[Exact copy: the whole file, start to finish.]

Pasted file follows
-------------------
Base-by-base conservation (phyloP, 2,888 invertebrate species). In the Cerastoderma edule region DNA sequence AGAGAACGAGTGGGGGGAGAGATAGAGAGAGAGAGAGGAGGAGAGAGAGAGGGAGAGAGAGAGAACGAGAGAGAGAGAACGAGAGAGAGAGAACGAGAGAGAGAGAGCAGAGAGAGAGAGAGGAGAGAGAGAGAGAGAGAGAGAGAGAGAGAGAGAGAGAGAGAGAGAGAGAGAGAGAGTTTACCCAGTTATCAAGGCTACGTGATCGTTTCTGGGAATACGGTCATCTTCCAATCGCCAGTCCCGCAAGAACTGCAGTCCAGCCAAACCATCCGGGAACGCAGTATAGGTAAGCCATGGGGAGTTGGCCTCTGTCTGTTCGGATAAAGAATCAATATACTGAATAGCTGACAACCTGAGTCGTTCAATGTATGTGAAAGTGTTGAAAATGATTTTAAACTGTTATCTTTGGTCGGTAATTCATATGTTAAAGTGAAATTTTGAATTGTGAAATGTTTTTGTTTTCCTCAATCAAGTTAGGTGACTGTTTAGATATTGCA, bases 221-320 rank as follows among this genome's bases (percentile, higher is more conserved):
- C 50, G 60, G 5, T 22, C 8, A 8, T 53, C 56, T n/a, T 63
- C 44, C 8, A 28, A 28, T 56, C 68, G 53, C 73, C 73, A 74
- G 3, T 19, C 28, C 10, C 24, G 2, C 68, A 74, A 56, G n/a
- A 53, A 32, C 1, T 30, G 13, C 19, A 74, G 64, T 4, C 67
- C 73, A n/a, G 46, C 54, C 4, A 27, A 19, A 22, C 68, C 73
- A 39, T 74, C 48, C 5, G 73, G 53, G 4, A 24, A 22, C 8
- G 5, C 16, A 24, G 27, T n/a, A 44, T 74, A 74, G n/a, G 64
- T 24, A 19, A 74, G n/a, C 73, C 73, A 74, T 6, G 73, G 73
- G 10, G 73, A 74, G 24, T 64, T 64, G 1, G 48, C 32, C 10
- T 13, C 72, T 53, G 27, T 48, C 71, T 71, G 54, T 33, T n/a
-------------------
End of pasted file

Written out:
Base-by-base conservation (phyloP, 2,888 invertebrate species). In the Cerastoderma edule region DNA sequence AGAGAACGAGTGGGGGGAGAGATAGAGAGAGAGAGAGGAGGAGAGAGAGAGGGAGAGAGAGAGAACGAGAGAGAGAGAACGAGAGAGAGAGAACGAGAGAGAGAGAGCAGAGAGAGAGAGAGGAGAGAGAGAGAGAGAGAGAGAGAGAGAGAGAGAGAGAGAGAGAGAGAGAGAGAGAGTTTACCCAGTTATCAAGGCTACGTGATCGTTTCTGGGAATACGGTCATCTTCCAATCGCCAGTCCCGCAAGAACTGCAGTCCAGCCAAACCATCCGGGAACGCAGTATAGGTAAGCCATGGGGAGTTGGCCTCTGTCTGTTCGGATAAAGAATCAATATACTGAATAGCTGACAACCTGAGTCGTTCAATGTATGTGAAAGTGTTGAAAATGATTTTAAACTGTTATCTTTGGTCGGTAATTCATATGTTAAAGTGAAATTTTGAATTGTGAAATGTTTTTGTTTTCCTCAATCAAGTTAGGTGACTGTTTAGATATTGCA, bases 221-320 rank as follows among this genome's bases (percentile, higher is more conserved):
- C 50, G 60, G 5, T 22, C 8, A 8, T 53, C 56, T n/a, T 63
- C 44, C 8, A 28, A 28, T 56, C 68, G 53, C 73, C 73, A 74
- G 3, T 19, C 28, C 10, C 24, G 2, C 68, A 74, A 56, G n/a
- A 53, A 32, C 1, T 30, G 13, C 19, A 74, G 64, T 4, C 67
- C 73, A n/a, G 46, C 54, C 4, A 27, A 19, A 22, C 68, C 73
- A 39, T 74, C 48, C 5, G 73, G 53, G 4, A 24, A 22, C 8
- G 5, C 16, A 24, G 27, T n/a, A 44, T 74, A 74, G n/a, G 64
- T 24, A 19, A 74, G n/a, C 73, C 73, A 74, T 6, G 73, G 73
- G 10, G 73, A 74, G 24, T 64, T 64, G 1, G 48, C 32, C 10
- T 13, C 72, T 53, G 27, T 48, C 71, T 71, G 54, T 33, T n/a